American baseball is a notoriously superstitious sport. The 2002 Angels had the rally monkey, which some believe helped propel a pretty average talent wise team all the way to winning the World Series. Well, not to say that a man and a monkey are the same thing, but it appears the good luck charm thing is happening again this year and this time it could very well be the Royals who benefit. They swept the Baltimore Orioles for the AL Championship yesterday and will either play the Giants or Cardinals for the MLB World Series.
(Image from KoreaBANG)
Saenuri lawmaker Rep. Kwon Seong-dong using company time and bandwidth to explore extracurricular pursuits.
Well, well, what do we have here? A larger version of the picture that the Honorable Rep. Kwon was so intently staring at?
(Image from Seoul Shimbun)
Why, say hello to September 2011 Playboy Playmate of the Month Tiffany Toth.
As a measure to stem the flood of users leaving Kakao Talk, Daum Kakao CEO Lee Sirgoo announced today that the company would no longer comply with prosecutors’ requests for private Kakao Talk conversations. The surprise announcement set the stage for a direct confrontation between the company and Korean authorities that will likely end in obstruction of justice charges brought against the company and its CEO.
At a quickly arranged press conference on Monday, Lee bent his head in apology and said that he would personally bear the full legal consequences of the decision. “If the decision means violating the law, I will abide by any punishment because I made the final call on this as CEO. We did not talk with related government agencies about this, and we are not saying that warrants issued are flawed. But I believe the right way to handle our users’ criticism and disappointment is to strengthen protection of their privacy…. To do this, we stopped accepting prosecution warrants to monitor our users’ private conversions (sic) from Oct. 7, and we hereby announce that we will continue to do so.” Daum Kakao officials characterized the measure as a matter of “survival” and not “optional”.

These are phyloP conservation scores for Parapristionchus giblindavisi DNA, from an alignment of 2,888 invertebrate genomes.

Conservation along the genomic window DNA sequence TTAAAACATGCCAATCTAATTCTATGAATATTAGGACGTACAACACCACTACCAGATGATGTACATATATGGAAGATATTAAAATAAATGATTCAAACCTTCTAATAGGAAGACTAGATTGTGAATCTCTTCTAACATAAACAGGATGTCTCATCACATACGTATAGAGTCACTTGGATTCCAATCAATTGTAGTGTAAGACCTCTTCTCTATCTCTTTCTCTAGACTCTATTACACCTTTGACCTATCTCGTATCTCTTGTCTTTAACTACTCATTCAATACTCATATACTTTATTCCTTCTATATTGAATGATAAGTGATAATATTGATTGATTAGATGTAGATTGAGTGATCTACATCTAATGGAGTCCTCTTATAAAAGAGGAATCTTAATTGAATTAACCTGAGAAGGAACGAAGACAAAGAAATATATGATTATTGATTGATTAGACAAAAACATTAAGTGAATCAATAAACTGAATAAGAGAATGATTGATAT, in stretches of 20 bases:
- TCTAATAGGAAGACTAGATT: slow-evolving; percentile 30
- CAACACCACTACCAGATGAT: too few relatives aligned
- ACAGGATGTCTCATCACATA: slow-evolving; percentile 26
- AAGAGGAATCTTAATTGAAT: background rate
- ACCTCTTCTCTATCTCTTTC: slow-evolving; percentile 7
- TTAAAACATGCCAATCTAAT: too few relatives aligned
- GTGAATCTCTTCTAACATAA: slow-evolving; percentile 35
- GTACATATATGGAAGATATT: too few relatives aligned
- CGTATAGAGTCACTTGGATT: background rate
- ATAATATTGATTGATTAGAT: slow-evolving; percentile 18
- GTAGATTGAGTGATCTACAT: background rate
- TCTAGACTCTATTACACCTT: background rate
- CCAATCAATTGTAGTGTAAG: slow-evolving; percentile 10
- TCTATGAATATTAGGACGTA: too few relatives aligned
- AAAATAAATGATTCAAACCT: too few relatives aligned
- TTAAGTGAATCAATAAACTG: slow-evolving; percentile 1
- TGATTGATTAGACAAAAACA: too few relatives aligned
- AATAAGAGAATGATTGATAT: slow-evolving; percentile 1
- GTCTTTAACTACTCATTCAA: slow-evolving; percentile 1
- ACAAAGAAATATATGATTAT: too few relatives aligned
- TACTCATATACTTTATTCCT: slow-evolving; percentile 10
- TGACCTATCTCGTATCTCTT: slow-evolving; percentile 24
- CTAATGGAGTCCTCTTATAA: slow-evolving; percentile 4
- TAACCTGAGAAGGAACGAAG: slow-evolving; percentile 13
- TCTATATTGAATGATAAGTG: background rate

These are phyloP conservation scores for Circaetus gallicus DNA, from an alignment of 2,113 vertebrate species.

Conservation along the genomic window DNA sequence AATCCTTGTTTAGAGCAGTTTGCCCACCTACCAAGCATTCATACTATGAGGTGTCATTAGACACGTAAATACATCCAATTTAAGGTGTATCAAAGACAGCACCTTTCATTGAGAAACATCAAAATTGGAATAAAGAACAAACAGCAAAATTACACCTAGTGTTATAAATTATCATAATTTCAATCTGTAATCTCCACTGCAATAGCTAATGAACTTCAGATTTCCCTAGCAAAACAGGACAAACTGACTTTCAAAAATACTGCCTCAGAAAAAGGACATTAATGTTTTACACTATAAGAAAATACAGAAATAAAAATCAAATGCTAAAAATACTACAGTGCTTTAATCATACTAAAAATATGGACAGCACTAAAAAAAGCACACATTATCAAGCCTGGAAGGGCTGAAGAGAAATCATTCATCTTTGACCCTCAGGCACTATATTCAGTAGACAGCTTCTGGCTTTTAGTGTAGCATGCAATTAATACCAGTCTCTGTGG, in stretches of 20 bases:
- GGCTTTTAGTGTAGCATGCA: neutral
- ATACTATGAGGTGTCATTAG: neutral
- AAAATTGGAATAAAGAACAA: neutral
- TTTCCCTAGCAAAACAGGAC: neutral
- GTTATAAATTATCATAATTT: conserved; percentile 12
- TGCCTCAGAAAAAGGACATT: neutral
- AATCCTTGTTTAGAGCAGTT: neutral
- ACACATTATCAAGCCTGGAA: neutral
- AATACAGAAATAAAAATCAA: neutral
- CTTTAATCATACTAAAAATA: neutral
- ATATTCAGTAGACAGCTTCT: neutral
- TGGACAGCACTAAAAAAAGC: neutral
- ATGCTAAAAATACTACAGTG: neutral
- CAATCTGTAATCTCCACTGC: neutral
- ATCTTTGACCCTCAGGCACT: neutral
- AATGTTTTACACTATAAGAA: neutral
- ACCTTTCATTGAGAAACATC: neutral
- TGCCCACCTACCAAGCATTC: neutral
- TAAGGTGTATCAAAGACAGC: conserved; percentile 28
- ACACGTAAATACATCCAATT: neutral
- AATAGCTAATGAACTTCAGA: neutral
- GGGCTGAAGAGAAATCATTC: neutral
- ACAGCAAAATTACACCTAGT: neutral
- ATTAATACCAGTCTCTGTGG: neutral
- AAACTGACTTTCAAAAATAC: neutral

Lee stated that the decision was not personal and was made with the agreement of management, and vowed that the company would, according to the Korea Times, “continue to prioritize users’ privacy even if he is replaced by another person.”
In the first half of 2014, Korean authorities made 2,131 requests for users’ information with search warrants , and Kakao Talk cooperated with “more than three quarters” of those requests. Korean authorities made an additional 61 court-approved requests seeking to wiretap users’ conversations under suspicion of charges such as rebellion or violation of the National Security Law. The company denied that authorities used the warrants to monitor users real time conversations and claimed that that the company was not technologically equipped to monitor real time conversations. Kakao Talk nonetheless “cooperated with nearly all the 61 requests by collecting messages that had been stored on its servers for between three and seven days.”